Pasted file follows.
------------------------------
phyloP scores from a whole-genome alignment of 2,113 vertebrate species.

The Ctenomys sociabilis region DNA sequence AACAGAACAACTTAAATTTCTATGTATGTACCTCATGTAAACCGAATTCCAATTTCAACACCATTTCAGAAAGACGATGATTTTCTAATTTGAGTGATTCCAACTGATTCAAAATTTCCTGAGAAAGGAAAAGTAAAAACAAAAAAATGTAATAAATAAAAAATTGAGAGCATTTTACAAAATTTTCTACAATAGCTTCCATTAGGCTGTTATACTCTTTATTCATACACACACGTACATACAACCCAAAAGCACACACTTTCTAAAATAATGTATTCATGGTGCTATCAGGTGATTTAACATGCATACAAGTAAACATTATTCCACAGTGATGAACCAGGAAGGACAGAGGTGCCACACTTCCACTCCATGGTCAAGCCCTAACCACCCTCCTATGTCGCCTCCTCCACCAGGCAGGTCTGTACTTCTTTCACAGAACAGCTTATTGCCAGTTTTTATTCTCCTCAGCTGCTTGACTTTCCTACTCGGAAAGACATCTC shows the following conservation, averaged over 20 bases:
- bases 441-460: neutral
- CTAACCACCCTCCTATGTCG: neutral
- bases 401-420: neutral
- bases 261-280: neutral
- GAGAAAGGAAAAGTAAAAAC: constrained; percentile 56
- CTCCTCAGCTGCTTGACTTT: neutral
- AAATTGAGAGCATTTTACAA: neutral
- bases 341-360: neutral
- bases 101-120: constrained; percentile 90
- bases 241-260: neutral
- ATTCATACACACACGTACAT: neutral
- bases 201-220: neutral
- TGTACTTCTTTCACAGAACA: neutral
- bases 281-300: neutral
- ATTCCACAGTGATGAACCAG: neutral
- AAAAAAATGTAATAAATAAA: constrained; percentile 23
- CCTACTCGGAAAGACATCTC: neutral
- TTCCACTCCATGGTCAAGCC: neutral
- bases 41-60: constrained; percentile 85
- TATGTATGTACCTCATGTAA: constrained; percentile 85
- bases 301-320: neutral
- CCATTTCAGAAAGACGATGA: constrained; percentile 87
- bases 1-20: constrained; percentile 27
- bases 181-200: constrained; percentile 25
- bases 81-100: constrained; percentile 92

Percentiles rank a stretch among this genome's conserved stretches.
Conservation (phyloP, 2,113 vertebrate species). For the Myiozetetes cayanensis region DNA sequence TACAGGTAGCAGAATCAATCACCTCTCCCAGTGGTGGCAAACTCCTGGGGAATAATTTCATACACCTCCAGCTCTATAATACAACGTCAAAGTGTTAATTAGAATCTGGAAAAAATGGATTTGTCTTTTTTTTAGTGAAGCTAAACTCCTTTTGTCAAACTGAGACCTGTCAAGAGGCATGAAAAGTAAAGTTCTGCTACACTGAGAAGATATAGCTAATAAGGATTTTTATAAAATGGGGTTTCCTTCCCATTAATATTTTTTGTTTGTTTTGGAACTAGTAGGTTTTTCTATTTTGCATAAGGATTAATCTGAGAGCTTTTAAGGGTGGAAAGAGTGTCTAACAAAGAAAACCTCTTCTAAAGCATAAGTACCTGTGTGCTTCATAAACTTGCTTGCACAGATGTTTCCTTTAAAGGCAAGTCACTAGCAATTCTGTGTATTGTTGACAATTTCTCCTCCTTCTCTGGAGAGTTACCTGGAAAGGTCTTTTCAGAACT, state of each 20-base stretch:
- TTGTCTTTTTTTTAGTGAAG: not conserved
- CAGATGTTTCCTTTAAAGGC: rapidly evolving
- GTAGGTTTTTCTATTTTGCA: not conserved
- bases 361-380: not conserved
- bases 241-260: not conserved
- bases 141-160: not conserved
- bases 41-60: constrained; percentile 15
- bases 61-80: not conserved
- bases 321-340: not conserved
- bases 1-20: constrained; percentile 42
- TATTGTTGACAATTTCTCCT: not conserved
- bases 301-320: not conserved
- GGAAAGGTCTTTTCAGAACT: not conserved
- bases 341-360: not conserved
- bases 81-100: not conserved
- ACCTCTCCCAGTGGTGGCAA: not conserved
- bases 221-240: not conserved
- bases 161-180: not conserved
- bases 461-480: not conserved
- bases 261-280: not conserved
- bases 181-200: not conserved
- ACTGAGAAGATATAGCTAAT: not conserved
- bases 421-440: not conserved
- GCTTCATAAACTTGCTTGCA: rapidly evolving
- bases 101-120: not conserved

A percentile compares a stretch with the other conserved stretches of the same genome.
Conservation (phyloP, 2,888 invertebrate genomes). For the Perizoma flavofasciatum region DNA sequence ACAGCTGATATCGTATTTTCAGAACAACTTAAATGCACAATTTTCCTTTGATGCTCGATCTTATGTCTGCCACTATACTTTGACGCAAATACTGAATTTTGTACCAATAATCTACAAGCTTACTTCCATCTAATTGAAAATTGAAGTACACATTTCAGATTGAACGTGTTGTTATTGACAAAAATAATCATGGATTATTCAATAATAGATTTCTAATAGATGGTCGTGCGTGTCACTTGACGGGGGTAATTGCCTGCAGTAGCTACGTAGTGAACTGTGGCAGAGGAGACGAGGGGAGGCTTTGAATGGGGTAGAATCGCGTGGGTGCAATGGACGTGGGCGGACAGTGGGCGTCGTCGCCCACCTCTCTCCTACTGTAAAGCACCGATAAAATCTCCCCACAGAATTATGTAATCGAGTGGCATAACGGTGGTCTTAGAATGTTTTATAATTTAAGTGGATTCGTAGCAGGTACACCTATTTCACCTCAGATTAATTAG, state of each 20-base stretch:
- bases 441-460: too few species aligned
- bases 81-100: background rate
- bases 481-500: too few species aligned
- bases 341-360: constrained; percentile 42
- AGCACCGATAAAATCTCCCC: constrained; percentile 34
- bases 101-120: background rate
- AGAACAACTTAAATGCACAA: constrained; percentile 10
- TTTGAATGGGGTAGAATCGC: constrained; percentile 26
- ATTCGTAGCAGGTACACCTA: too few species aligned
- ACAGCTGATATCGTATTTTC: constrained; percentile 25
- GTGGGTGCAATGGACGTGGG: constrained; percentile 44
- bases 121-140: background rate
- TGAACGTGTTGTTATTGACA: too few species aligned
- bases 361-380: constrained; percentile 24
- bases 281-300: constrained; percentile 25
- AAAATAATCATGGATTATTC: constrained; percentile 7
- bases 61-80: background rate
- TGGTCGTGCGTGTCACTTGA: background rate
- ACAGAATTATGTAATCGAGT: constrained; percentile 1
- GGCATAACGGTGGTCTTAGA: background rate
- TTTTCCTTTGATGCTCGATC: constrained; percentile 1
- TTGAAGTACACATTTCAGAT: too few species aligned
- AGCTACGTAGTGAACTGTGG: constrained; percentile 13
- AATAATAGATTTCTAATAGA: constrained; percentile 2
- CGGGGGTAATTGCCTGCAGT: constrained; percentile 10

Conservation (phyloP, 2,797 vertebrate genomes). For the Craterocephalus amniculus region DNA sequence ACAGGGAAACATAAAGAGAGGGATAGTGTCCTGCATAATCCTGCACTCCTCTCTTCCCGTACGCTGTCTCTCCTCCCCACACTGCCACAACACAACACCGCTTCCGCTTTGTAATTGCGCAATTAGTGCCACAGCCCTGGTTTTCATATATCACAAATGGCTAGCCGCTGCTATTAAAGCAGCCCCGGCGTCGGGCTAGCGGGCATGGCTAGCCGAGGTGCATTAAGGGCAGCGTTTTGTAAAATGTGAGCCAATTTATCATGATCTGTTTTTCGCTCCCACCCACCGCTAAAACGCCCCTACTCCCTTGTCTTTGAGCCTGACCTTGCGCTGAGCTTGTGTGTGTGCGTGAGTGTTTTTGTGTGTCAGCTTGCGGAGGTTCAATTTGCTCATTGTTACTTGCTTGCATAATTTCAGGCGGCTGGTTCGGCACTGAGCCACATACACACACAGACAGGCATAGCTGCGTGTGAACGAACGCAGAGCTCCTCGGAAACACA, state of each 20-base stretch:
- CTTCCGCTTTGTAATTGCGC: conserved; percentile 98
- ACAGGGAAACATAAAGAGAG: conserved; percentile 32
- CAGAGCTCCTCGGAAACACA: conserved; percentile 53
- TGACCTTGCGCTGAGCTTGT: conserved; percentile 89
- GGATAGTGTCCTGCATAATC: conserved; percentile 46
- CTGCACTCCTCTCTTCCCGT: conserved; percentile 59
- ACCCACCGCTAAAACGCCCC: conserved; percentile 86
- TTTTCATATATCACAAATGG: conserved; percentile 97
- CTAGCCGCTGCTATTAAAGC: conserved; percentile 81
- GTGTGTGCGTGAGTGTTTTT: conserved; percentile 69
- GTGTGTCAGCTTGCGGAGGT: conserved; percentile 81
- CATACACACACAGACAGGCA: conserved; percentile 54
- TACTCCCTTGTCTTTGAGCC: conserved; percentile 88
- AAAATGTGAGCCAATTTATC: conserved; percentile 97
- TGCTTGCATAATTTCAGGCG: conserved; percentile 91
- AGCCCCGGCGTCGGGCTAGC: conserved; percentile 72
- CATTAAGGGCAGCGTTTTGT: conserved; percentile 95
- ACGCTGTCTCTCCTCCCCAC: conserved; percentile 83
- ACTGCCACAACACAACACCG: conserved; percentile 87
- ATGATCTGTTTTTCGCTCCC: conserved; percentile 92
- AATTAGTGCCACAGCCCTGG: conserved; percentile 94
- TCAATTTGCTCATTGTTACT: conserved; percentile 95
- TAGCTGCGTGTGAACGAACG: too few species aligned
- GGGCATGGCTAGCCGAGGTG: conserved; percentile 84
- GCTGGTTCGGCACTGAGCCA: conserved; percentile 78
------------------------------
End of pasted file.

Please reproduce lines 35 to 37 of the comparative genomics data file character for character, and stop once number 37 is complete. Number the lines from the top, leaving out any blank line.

- bases 141-160: not conserved
- bases 41-60: constrained; percentile 15
- bases 61-80: not conserved